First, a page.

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WILLIAMSBURG - Campers may have another safety precaution to abide by when visiting camping sites around Missouri.

The Missouri Department of Conservation is implementing the "Don't Move Firewood" project to ensure that no unwanted pests or diseases are spread to surrounding trees in large wooded areas. Two specific insects are the main worry of conservation specialists focused on the well-being of Missouri's trees. The emerald ash borer and thousand cankers disease are two major threats to forests that specialists are closely watching.

One of the insects causing concern is the emerald ash borer. The insect is about half-an-inch large and primarily targets ash trees. The insect lays its larva inside the bark of a tree, which then multiplies and spreads about the length of a tree. Another issue is the thousand cankers disease which is a mix between a fungus and disease residing in the walnut twig insect. If the insect carries the disease to a black walnut tree, it will slowly kill the tree overtime.

Both insect and disease are non-native to the United States, especially Missouri, which means trees are unable to combat their presence. 

"Normally wood-bearing insects are not cause for harm. It's the non-native ones that take over-forests. Trees just have no way to fight-off insects that they are not familiar with," said Rob Lawrence, forest etymologist at the Missouri Department of Conservation.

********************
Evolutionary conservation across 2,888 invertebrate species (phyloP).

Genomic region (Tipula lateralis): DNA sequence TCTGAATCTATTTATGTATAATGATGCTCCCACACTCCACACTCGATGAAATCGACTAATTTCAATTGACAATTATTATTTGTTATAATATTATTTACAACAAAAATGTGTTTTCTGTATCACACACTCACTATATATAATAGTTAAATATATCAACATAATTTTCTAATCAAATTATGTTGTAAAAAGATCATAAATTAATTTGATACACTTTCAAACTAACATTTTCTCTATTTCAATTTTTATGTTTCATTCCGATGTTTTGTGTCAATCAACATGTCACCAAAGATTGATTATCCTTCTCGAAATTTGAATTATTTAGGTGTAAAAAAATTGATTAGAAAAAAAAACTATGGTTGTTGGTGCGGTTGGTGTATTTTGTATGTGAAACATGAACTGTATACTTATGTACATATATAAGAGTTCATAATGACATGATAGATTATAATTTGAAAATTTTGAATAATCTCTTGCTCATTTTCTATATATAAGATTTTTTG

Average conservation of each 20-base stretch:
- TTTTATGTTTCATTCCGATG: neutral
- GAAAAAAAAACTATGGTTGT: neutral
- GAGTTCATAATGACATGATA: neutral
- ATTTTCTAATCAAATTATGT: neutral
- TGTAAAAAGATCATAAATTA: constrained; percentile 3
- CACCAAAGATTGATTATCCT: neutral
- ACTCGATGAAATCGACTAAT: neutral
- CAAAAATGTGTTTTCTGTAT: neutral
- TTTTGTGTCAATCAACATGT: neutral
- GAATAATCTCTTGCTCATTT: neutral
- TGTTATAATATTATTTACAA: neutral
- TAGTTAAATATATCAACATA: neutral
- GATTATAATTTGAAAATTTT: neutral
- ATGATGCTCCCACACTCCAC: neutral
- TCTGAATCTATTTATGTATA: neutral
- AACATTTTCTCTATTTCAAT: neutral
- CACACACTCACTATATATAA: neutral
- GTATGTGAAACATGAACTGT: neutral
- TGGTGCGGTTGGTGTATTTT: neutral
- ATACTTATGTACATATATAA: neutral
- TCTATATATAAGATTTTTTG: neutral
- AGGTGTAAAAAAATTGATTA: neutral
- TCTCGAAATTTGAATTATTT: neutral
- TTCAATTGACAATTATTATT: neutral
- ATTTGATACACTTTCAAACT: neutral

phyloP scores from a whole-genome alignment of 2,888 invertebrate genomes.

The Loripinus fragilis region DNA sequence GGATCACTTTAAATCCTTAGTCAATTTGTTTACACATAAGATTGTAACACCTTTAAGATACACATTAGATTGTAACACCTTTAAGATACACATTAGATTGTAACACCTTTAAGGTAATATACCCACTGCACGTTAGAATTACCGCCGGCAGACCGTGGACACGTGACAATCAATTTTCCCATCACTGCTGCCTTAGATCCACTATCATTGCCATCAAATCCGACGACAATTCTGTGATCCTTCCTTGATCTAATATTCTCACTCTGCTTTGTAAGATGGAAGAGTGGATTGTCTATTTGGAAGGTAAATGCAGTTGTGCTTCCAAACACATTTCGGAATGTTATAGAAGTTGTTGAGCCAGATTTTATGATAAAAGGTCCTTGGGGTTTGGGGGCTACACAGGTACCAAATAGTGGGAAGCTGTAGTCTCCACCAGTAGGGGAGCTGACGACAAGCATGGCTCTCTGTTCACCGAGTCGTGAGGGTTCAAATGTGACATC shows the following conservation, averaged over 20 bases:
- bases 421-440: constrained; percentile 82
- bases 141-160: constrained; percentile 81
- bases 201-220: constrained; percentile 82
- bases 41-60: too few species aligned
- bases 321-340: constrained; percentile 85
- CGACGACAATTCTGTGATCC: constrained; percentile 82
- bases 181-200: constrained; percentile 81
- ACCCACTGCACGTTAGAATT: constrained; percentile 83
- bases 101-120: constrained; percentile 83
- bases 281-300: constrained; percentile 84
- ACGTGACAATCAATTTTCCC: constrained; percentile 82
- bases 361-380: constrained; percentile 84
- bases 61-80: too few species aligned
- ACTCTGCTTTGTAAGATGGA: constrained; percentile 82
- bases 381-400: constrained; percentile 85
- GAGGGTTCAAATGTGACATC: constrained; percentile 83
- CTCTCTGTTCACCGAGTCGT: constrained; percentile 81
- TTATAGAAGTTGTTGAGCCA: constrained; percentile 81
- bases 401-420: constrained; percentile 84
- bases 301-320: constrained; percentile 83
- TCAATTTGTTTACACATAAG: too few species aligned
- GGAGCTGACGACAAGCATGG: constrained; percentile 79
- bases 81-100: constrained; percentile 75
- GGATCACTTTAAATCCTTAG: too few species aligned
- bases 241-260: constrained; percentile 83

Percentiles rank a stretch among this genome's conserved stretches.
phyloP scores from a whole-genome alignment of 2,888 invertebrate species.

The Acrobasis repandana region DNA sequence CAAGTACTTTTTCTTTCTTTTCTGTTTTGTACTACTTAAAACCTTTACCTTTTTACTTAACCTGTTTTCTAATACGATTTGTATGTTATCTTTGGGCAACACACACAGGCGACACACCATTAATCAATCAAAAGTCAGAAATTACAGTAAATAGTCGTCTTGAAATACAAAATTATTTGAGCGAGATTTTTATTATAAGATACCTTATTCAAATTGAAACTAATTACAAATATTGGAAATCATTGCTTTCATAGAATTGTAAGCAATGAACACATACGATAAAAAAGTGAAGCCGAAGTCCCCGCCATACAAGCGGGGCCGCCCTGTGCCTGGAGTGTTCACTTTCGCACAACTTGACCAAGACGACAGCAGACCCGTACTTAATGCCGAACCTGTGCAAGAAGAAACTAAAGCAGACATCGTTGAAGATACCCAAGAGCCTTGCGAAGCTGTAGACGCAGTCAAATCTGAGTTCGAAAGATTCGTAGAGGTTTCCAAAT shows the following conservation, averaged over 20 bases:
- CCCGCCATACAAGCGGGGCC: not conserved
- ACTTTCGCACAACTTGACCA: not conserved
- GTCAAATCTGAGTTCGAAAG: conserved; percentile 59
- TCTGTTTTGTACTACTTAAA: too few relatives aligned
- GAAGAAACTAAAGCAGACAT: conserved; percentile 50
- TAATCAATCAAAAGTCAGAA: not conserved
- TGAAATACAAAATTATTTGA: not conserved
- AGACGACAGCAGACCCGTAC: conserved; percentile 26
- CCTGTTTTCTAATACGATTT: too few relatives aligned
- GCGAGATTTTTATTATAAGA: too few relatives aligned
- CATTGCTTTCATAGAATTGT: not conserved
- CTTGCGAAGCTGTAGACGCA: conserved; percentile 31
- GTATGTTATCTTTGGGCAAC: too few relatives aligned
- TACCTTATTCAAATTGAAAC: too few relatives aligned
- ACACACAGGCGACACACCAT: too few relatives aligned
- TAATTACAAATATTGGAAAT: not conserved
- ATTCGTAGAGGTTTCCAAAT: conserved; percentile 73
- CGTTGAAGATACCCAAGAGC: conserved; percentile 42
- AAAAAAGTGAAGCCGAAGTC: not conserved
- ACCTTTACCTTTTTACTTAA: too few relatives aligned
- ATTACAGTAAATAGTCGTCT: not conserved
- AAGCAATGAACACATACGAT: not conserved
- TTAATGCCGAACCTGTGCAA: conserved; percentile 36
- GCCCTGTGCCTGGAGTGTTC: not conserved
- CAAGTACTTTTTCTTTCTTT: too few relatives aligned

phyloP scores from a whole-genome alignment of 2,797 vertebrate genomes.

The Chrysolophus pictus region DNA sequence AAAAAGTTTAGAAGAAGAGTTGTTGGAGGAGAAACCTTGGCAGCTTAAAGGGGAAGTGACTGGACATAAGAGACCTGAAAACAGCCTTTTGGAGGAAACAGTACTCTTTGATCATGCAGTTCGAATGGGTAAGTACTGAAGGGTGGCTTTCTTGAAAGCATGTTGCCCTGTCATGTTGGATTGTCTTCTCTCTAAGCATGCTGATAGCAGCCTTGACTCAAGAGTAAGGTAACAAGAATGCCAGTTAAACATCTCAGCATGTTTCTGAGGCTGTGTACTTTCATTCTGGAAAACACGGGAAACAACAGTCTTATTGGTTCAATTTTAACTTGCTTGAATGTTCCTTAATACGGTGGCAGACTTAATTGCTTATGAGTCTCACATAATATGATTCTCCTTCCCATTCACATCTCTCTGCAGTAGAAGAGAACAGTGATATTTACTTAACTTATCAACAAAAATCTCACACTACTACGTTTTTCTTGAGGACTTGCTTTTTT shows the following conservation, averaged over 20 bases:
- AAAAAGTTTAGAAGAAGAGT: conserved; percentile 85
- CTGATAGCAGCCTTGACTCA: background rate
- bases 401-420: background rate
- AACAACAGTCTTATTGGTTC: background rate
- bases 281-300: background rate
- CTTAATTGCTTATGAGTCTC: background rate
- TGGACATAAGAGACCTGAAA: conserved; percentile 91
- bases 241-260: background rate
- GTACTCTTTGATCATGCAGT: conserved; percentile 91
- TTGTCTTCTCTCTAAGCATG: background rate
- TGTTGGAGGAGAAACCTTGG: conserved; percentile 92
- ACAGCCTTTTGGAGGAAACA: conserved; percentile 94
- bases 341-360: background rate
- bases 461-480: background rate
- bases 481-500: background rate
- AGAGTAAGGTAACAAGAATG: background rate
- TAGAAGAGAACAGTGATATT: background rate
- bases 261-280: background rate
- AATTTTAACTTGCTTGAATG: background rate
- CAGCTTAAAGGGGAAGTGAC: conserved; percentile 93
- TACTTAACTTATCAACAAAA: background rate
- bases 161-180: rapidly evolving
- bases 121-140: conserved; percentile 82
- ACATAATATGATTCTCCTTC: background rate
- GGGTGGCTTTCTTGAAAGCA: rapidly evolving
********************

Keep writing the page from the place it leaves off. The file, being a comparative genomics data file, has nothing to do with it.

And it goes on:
The trees are therefore rendered defenseless against the infesting insects, which can in time kill hundreds of trees. But, not just trees would be affected by the potential threat of the two insects.

"Many types of wildlife rely on nut and fruit bearing trees, like the walnut tree, to survive. It would be a shame to see wildlife's numbers go down due to simple instructions that campers can follow," said Landry Jones, wildlife biologist at Whetstone Creek Conservation Center.

The Missouri Department of Conservation is asking people to go through specific steps while camping to ensure that no harm comes to the landscape or it's wildlife.

  • Buy firewood within 50 miles of where you will be camping.
  • Fully engulf the firewood and make sure there is none left over on the camp site.
  • Don't move or take excess firewood with you after you are done camping.

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